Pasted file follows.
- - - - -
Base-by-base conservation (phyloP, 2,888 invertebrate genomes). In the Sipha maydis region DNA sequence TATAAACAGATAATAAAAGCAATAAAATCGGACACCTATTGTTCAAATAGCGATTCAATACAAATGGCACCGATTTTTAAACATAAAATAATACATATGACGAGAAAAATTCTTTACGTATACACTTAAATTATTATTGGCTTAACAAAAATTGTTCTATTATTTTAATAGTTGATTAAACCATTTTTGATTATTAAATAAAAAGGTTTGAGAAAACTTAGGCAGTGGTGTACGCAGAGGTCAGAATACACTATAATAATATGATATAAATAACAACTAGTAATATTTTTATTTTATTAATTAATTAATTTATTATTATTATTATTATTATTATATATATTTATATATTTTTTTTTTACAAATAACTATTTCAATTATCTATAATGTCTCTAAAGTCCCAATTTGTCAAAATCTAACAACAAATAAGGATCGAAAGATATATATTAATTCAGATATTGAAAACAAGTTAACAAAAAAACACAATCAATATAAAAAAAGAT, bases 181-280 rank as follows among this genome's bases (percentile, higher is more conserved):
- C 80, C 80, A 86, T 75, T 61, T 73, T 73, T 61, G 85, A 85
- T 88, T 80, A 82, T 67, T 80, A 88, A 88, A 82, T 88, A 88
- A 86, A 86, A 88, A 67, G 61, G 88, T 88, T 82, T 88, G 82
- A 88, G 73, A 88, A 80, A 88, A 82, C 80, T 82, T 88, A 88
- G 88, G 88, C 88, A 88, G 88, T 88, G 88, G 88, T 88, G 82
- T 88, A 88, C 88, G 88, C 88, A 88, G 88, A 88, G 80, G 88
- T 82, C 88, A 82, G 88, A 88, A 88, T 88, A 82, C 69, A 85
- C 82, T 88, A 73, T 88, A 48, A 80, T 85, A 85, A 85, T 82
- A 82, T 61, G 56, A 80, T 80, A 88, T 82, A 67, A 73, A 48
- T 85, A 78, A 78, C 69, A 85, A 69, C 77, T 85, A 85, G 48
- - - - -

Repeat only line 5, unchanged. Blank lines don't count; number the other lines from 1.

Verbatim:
- A 88, G 73, A 88, A 80, A 88, A 82, C 80, T 82, T 88, A 88